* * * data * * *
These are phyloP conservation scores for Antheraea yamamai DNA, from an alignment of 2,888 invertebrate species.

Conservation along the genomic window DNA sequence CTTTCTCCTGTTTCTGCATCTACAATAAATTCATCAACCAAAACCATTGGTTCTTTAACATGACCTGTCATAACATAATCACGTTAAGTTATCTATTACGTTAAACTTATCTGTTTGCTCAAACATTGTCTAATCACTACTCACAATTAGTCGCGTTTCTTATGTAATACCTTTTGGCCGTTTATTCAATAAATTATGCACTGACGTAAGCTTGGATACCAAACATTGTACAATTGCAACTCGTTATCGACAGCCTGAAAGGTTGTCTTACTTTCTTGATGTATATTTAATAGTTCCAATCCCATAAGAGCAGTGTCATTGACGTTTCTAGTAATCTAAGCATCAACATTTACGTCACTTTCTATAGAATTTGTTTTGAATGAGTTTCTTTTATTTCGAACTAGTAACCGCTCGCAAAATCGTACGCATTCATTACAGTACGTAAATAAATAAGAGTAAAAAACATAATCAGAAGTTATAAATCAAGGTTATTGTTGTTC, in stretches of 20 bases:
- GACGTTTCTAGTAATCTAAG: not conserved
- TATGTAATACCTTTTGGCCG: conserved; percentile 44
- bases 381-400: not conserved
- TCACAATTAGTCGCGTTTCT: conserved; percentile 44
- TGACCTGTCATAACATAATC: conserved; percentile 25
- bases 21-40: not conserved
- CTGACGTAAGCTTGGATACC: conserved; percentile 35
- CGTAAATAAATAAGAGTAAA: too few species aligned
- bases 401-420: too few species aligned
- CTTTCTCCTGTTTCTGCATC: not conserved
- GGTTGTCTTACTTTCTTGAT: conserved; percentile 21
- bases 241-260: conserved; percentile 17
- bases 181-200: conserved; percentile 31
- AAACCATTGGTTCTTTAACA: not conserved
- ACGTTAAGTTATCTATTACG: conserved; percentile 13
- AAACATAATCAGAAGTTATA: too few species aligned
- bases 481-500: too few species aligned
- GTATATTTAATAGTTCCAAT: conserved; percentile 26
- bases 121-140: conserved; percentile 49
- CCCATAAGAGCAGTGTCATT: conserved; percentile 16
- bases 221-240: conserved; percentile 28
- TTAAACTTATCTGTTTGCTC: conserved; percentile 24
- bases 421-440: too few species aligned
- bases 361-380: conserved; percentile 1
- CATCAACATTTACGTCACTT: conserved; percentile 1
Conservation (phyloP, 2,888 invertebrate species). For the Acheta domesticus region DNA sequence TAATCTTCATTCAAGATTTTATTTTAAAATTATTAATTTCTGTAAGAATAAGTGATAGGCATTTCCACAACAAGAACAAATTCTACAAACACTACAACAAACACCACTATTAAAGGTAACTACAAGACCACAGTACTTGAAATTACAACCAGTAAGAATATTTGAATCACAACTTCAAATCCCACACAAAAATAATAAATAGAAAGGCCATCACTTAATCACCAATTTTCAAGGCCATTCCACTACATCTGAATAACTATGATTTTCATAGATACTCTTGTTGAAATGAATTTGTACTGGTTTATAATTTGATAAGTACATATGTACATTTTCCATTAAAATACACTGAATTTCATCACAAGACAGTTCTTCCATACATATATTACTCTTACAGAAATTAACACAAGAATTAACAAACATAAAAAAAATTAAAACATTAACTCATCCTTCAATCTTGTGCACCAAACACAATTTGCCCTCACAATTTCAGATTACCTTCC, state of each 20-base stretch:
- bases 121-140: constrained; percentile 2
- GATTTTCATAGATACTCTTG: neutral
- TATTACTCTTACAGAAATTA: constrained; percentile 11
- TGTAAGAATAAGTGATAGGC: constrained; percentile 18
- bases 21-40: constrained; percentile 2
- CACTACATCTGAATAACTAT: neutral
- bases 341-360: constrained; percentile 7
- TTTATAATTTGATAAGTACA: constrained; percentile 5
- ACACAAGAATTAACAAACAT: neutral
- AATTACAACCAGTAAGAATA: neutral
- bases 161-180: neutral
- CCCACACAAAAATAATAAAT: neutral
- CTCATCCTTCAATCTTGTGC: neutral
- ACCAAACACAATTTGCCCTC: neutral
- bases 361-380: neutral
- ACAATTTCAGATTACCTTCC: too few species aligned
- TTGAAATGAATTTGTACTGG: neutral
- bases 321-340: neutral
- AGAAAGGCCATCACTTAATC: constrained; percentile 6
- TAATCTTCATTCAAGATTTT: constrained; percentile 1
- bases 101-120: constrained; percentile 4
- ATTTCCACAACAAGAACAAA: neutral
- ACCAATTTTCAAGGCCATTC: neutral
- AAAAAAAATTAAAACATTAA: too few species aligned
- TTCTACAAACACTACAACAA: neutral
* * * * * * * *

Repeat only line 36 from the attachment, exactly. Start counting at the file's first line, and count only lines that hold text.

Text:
- TTTATAATTTGATAAGTACA: constrained; percentile 5